The Bengaluru-based start-up has lodged a complaint with the city’s cybercrime cell and is evaluating the extent of the breach and authenticity of the claim in consultation with cyber security experts.
“The privacy and confidentiality of our customers are our priority and we do not store any financial data, including credit card numbers, and are confident that this financial data is secure,” said the Alibaba-backed company in a statement.
“The only customer data we maintain are email IDs, phone numbers, order details, and addresses so these are the details that could potentially have been accessed. We have a robust information security framework that employs best-in-class resources and technologies to manage our information,” it added.
According to the Cyble blogpost, the alleged breach occurred on October 14 and the BigBasket
management was informed about it on November 1.
While online commerce has made lives easier, this convenience could come at a cost, say experts.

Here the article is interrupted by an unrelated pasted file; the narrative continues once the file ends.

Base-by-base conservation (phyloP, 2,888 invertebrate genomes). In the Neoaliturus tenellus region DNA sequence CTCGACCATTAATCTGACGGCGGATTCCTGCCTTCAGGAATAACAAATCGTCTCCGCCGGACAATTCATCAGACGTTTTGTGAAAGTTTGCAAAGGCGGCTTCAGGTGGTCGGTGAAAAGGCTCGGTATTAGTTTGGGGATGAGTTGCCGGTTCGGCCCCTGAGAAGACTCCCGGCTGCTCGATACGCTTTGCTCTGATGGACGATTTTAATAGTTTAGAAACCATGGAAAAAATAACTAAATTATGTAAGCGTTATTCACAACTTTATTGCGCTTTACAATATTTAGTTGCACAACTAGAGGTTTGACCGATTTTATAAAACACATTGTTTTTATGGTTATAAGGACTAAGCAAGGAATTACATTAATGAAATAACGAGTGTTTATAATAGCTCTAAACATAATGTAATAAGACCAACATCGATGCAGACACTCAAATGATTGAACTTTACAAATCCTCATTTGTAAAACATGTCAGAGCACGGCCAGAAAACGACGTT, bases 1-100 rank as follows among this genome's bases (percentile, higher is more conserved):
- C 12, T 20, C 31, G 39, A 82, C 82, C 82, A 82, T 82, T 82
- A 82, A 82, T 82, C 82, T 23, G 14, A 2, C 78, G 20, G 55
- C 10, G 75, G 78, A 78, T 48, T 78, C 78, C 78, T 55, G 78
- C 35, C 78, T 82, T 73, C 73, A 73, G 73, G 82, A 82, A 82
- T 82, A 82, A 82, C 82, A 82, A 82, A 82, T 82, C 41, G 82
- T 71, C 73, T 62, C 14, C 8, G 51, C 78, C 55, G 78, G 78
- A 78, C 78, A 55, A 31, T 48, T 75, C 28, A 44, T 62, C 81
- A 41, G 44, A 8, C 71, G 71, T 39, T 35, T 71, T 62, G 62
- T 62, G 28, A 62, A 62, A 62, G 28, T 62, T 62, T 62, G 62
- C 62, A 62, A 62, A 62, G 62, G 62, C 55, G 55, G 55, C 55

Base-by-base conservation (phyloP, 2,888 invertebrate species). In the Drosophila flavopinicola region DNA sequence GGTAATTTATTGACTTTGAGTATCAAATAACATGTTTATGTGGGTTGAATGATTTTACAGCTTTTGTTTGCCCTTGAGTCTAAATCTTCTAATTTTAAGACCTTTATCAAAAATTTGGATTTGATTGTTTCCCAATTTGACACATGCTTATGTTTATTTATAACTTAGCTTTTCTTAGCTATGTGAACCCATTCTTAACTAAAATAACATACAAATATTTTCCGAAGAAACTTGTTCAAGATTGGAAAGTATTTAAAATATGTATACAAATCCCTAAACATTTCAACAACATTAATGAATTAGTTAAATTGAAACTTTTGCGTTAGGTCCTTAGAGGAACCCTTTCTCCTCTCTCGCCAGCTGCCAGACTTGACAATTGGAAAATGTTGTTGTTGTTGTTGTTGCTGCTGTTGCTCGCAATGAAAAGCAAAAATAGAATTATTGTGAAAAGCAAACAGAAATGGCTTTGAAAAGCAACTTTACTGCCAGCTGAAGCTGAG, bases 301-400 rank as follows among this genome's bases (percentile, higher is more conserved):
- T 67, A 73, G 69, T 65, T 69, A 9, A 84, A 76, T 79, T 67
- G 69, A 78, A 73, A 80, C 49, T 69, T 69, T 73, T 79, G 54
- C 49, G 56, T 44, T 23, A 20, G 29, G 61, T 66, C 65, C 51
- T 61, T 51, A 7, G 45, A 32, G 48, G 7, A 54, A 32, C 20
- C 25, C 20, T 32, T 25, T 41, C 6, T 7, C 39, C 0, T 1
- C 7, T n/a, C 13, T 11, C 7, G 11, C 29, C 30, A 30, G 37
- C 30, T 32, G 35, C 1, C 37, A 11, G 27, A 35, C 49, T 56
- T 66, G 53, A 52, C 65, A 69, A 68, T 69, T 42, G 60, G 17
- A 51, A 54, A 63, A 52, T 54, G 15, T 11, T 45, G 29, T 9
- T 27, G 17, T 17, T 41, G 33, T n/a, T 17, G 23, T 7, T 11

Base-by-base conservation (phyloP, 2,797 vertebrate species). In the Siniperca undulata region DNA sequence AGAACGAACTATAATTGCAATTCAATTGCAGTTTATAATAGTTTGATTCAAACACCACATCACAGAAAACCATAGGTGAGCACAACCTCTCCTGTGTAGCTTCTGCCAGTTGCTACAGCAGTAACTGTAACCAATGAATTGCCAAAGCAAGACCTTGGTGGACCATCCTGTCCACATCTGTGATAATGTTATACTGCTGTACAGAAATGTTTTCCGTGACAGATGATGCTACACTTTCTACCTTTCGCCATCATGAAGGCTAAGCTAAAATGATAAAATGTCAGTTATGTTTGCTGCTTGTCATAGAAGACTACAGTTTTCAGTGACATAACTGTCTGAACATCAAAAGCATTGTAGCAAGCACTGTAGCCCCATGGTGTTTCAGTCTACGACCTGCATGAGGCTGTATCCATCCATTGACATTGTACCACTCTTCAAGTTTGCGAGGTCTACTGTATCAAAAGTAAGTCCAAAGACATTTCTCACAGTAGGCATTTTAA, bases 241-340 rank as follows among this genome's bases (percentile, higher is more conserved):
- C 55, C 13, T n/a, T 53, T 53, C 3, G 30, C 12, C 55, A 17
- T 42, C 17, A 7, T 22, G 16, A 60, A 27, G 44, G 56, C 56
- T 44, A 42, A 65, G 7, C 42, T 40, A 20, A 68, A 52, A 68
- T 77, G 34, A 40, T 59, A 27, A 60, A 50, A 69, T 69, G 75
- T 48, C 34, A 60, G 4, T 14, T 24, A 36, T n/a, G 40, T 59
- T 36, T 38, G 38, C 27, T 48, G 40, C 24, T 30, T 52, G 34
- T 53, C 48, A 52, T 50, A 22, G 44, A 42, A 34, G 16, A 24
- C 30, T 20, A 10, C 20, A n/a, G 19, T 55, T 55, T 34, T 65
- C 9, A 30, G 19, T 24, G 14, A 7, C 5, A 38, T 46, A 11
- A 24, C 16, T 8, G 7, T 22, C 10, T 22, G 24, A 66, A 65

Last month, Hyderabad-based pharmaceuticals company Dr Reddy’s had to shut its plants across the globe after a cyberattack on its servers. In May this year, Facebook-backed edtech start-up Unacademy had become the target of cyber attack with the data of over 20 million of the platform’s users leaked and put on sale on the darkweb.
According to an IBM survey, the average cost of a data breach
in India touched ~14 crore in 2020, an increase of 9.4 per cent from last year, as the average time to contain a data breach
increased from 77 to 83 days a year. The top three root causes of data breach are malicious attacks, system glitches, and human error in the country, added the report.
While the opinion is uniform that data is a critical asset that can help sharpen business outreach and increase profits, it should be treated as a tradeable asset, say experts.
“Instead of treating it as a commodity that needs to be hidden behind large security measures, the industry and regulatory bodies need to move towards treating data as a tradeable asset and data economy infrastructure wherein consumers will be more comfortable and slightly richer and data pirates have less of an incentive to breach and sell it,” said Ankit Chaudhari, chief executive officer and founder, Aiisma, a data marketplace.
“Or else security will keep becoming expensive and hackers sophisticated, a scenario in which neither consumer nor company wins,” Chaudhari added.